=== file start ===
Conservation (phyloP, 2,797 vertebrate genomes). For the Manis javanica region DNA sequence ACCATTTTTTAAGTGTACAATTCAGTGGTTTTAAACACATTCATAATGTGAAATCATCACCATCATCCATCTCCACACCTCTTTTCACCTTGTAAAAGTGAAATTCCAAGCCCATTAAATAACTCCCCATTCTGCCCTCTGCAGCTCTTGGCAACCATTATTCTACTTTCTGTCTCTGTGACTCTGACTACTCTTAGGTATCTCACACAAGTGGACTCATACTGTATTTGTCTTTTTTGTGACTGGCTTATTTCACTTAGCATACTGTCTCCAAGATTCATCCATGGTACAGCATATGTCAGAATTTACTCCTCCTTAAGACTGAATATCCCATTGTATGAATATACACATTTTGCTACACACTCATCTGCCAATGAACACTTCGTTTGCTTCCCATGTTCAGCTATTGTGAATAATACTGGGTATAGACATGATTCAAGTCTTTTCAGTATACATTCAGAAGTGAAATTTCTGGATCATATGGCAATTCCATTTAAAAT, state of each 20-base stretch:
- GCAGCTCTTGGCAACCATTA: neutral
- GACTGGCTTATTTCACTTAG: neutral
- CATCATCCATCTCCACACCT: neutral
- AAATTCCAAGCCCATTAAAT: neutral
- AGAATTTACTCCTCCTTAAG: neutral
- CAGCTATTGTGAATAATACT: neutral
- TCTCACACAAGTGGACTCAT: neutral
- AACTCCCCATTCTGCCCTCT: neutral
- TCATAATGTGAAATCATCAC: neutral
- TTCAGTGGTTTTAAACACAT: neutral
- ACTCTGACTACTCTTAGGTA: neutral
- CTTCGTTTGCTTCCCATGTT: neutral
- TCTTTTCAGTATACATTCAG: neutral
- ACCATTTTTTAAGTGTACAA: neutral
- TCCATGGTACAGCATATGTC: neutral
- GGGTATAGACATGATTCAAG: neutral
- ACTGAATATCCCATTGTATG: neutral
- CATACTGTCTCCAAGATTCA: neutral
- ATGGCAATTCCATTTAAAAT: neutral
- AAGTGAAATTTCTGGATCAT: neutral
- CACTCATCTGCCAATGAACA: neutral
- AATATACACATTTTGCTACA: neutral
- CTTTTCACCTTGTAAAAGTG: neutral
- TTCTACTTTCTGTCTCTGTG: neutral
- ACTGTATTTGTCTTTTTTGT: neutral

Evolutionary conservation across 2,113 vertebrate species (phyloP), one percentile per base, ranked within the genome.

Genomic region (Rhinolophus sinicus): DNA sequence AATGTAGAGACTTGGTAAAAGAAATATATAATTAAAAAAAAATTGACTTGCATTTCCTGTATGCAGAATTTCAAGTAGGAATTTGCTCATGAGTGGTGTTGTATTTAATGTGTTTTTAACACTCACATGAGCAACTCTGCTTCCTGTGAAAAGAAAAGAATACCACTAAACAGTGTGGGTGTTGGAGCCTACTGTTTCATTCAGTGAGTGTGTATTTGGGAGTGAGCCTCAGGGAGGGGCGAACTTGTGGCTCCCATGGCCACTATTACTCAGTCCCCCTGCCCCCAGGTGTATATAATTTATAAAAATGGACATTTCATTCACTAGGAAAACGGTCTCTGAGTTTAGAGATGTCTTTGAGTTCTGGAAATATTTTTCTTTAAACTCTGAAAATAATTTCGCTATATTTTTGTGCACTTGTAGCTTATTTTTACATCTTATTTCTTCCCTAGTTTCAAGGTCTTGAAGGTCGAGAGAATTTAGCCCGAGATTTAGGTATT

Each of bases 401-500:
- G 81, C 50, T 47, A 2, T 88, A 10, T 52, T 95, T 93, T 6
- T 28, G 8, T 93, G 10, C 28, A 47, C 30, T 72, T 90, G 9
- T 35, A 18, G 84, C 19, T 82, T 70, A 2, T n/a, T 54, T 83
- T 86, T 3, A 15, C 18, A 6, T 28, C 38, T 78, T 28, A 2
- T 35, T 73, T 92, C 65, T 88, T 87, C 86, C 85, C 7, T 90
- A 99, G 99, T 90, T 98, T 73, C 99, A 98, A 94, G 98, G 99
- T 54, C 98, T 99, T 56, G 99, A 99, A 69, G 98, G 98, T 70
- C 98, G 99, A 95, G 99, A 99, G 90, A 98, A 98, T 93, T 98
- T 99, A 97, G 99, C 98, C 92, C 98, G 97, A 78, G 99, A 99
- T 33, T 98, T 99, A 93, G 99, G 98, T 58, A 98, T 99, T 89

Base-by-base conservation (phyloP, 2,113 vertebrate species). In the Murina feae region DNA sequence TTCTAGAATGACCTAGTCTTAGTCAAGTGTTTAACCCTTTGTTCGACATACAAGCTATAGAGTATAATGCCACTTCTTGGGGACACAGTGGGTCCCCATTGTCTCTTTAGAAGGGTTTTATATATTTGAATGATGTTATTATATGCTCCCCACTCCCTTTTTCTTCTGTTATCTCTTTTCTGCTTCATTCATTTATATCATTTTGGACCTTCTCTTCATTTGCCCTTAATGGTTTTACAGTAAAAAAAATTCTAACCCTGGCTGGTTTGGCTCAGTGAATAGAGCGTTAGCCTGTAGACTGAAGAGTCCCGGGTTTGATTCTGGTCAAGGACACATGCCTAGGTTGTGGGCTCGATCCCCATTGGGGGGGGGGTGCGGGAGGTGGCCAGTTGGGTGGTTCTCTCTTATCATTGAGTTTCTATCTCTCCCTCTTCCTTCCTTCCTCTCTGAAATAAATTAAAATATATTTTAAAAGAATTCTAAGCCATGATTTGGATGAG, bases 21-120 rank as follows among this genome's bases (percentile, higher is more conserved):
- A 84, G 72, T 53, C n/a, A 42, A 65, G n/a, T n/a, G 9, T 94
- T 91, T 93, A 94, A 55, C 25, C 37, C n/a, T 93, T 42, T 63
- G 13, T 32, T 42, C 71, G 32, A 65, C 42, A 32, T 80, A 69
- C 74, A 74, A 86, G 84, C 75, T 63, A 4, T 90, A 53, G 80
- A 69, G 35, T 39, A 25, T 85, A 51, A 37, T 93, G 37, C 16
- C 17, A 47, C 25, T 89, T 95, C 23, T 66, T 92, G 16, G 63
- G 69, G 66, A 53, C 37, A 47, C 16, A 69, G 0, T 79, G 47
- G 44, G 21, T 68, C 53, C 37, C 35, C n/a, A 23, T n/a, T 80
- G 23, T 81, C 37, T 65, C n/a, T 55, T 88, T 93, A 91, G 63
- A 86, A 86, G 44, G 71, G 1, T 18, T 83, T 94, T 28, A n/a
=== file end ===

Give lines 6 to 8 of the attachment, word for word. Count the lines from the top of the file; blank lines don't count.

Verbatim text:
- AGAATTTACTCCTCCTTAAG: neutral
- CAGCTATTGTGAATAATACT: neutral
- TCTCACACAAGTGGACTCAT: neutral